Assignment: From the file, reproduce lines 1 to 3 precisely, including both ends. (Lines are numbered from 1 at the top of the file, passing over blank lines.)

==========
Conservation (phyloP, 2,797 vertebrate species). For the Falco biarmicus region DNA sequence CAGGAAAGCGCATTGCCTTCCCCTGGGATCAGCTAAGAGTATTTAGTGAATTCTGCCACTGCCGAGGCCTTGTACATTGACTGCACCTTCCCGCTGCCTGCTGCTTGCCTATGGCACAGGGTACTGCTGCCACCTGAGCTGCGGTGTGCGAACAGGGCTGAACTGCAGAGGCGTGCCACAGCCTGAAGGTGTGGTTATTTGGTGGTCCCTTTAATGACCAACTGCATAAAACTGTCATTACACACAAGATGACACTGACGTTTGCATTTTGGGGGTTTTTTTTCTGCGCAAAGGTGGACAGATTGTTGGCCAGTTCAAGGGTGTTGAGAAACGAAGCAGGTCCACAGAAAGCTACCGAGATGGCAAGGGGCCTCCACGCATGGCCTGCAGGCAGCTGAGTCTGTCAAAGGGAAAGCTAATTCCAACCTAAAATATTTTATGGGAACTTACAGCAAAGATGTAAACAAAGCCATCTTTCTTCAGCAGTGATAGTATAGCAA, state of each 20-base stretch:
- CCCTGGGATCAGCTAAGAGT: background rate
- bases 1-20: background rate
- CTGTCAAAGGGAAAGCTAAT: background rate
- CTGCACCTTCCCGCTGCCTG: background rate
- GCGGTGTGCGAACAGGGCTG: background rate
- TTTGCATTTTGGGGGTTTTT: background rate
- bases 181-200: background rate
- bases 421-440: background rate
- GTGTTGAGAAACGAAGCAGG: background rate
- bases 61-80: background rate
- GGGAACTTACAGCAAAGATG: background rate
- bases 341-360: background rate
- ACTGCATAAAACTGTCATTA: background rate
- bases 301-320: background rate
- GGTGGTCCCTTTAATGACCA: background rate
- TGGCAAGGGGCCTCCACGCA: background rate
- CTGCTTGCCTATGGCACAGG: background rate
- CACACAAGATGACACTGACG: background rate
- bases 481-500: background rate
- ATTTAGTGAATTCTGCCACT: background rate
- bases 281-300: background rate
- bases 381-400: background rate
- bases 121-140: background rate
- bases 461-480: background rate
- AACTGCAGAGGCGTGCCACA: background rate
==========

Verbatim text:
Conservation (phyloP, 2,797 vertebrate species). For the Falco biarmicus region DNA sequence CAGGAAAGCGCATTGCCTTCCCCTGGGATCAGCTAAGAGTATTTAGTGAATTCTGCCACTGCCGAGGCCTTGTACATTGACTGCACCTTCCCGCTGCCTGCTGCTTGCCTATGGCACAGGGTACTGCTGCCACCTGAGCTGCGGTGTGCGAACAGGGCTGAACTGCAGAGGCGTGCCACAGCCTGAAGGTGTGGTTATTTGGTGGTCCCTTTAATGACCAACTGCATAAAACTGTCATTACACACAAGATGACACTGACGTTTGCATTTTGGGGGTTTTTTTTCTGCGCAAAGGTGGACAGATTGTTGGCCAGTTCAAGGGTGTTGAGAAACGAAGCAGGTCCACAGAAAGCTACCGAGATGGCAAGGGGCCTCCACGCATGGCCTGCAGGCAGCTGAGTCTGTCAAAGGGAAAGCTAATTCCAACCTAAAATATTTTATGGGAACTTACAGCAAAGATGTAAACAAAGCCATCTTTCTTCAGCAGTGATAGTATAGCAA, state of each 20-base stretch:
- CCCTGGGATCAGCTAAGAGT: background rate
- bases 1-20: background rate